ToxFAQs™ for Chlorobenzene
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What is chlorobenzene?
Chlorobenzene is an industrial chemical that is not. found naturally in the environment. It
is a colorless, flammable liquid with an aromatic, almond-like odor.
Chlorobenzene is used as a solvent and to produce other chemicals.
How can I be exposed to chlorobenzene?
You can be exposed to very low levels of chlorobenzene in the air, water, and some foods.
Workers in industries that make or use chlorobenzene may be exposed to chlorobenzene in the air by
breathing it in or through their skin.
Air near factories that make or use chlorobenzene or near hazardous waste sites that contain
chlorobenzene may have higher levels of chlorobenzene in the air.
How can chlorobenzene affect my health?
The levels of chlorobenzene
found in the environment are
lower than levels known to
cause harmful effects.
A few volunteers complained of drowsiness, headache,
throbbing pain in the eyes, and sore throat when breathing
chlorobenzene for 7 hours. Headaches, dizziness, and
sleepiness were also reported in workers breathing
chlorobenzene. These workers were probably exposed to
high levels of chlorobenzene.
Most of the information we know about how chlorobenzene can affect your health comes from
studies in laboratory animals. Animals that inhaled or ingested large amounts of chlorobenzene
had damage to the liver and kidney. Animals exposed to very high levels of chlorobenzene through
inhalation showed nervous system effects, which included decreased activity and loss of muscle
Chlorobenzene may also affect the immune system. It can cause eye irritation if it gets in your eyes.
Can chlorobenzene cause cancer?
Studies of female rats and male and female mice given chlorobenzene orally did not find evidence
that chlorobenzene caused cancer. In male rats, there was some evidence of liver cancer.
The U.S. Environmental Protection Agency (EPA) considered chlorobenzene to be not classifiable as
to human carcinogenicity.
Can I get a medical test to check for chlorobenzene?
Tests are available to measure levels of chlorobenzene in breath, urine, and body tissues. These tests are
not usually available in the doctor’s office. However, a sample taken in the doctor’s office can be sent to a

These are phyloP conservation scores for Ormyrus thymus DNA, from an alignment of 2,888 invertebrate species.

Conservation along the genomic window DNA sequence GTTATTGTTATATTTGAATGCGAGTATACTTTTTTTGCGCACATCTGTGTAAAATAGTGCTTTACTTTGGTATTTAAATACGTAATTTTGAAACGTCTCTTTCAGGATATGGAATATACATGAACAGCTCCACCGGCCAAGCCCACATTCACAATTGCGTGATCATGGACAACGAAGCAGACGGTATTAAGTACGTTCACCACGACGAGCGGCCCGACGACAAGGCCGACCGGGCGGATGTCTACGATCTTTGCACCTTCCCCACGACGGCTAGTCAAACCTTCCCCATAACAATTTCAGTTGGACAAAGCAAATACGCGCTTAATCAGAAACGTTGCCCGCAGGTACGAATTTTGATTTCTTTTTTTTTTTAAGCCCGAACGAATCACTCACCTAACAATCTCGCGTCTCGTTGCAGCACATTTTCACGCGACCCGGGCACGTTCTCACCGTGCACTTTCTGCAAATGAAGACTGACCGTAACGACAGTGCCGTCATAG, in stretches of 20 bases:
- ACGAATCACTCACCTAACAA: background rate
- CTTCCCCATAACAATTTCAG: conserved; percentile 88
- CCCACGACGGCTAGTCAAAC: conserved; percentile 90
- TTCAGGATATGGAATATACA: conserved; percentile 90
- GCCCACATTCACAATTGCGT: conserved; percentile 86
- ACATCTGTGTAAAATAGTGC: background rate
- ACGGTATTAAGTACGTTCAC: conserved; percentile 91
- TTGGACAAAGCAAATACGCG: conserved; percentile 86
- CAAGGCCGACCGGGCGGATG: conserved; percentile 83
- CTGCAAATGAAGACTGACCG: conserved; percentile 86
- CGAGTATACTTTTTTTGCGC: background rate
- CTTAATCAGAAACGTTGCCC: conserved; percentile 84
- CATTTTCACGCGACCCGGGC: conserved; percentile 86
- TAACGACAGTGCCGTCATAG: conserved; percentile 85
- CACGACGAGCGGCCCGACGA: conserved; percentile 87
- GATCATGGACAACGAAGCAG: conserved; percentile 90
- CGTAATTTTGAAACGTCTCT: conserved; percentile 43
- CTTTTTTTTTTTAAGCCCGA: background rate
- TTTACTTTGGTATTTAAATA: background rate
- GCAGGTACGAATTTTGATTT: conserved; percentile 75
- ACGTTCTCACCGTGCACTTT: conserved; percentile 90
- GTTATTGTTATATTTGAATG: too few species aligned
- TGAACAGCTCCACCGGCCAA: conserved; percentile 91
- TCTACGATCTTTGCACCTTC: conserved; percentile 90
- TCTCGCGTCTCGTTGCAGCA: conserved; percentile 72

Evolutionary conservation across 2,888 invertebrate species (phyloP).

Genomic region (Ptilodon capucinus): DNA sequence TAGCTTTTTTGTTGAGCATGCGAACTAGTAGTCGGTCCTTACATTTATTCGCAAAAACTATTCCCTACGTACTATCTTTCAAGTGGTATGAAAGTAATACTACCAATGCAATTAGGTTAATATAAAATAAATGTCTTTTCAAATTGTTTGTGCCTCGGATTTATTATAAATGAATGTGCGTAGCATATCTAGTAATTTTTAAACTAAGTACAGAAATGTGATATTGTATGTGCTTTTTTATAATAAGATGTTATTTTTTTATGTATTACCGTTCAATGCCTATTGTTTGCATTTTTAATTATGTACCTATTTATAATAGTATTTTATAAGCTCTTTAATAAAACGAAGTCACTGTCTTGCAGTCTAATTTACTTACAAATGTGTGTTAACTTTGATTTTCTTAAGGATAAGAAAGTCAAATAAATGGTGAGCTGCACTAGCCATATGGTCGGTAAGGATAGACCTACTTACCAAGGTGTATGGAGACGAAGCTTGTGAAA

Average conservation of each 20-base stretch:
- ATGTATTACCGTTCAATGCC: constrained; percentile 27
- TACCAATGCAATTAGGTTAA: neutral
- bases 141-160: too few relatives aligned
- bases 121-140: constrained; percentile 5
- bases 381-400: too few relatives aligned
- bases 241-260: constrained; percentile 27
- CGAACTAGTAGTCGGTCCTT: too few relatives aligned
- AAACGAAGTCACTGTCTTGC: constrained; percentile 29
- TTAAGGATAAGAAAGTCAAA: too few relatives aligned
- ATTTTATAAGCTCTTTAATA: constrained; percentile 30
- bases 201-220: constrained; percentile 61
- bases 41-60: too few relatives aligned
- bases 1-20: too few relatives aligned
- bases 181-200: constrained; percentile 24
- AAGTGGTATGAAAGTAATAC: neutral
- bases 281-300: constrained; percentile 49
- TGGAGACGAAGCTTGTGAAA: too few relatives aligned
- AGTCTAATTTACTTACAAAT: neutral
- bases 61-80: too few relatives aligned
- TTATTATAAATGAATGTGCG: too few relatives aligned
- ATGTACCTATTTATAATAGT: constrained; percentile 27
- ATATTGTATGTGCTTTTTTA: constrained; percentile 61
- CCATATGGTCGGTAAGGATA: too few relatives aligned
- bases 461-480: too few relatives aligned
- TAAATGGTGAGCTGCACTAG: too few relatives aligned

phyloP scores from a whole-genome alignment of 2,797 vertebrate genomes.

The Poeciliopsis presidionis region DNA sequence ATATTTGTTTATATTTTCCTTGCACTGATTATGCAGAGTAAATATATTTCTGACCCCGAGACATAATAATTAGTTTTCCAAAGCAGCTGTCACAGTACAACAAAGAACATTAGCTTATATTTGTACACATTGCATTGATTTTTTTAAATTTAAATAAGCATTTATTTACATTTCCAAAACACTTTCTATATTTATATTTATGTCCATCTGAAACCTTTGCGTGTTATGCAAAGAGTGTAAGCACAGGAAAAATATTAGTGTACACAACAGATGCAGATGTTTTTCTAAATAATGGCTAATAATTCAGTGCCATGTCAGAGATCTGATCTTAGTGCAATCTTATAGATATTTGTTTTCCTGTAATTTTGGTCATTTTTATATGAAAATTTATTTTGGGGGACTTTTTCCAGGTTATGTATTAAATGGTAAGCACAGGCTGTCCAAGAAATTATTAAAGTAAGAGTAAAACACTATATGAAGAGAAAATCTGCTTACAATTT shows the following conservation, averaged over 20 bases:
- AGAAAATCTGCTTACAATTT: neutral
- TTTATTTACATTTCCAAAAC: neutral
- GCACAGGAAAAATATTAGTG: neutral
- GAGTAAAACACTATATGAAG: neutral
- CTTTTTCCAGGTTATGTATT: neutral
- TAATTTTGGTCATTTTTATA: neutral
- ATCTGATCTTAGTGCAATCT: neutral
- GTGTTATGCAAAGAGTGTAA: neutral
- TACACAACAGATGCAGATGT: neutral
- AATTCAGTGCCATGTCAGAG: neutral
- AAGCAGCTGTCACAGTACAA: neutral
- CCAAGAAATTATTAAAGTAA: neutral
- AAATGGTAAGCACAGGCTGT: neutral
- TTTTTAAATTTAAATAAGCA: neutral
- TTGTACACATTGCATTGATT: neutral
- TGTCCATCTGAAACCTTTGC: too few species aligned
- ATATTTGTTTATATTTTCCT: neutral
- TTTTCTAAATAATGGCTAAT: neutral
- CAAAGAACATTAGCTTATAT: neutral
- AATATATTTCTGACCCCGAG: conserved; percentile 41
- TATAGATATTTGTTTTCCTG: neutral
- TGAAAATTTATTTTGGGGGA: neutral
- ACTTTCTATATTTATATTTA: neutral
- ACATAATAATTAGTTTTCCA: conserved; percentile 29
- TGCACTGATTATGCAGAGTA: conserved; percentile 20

special laboratory. Because chlorobenzene leaves the body quickly, these tests have to be taken within a
few days after exposure. These tests cannot predict whether you will have health problems. If you think
you were exposed to chlorobenzene, call your doctor, nurse, clinic, or poison control center.
How can I protect myself and my family from chlorobenzene?
Workers involved in the production or use of chlorobenzene should take protective measures to limit
inhalation and dermal exposure to chlorobenzene.
No specific protection from chlorobenzene is recommended because most people will not be exposed to
chlorobenzene at levels likely to cause health problems.
For more information
Call CDC-INFO at 1-800-232-4636, or submit your question online at:
Go to ATSDR’s Toxicological Profile for Chlorobenzene: https://www.atsdr.cdc.gov/ToxProfiles/tp.asp?id=489&tid=87
Go to ATSDR’s Toxic Substances Portal: http://www.atsdr.cdc.gov/substances/index.asp
Find & contact your ATSDR Regional Representative at: http://www.atsdr.cdc.gov/DRO/dro_org.html
Where can I get more information?
If you have questions or concerns, please contact your community or state health or environmental quality department or:
For more information, contact:
Agency for Toxic Substances and Disease Registry
Office of Innovation and Analytics, Toxicology Section
4770 Buford Highway
Chamblee, GA 30341-3717
Phone: 1-800-CDC-INFO 888-232-6348 (TTY)
Email: Contact CDC-INFO
ATSDR can also tell you the location of occupational and environmental health clinics. These clinics specialize in recognizing, evaluating, and treating illnesses resulting from exposure to hazardous substances.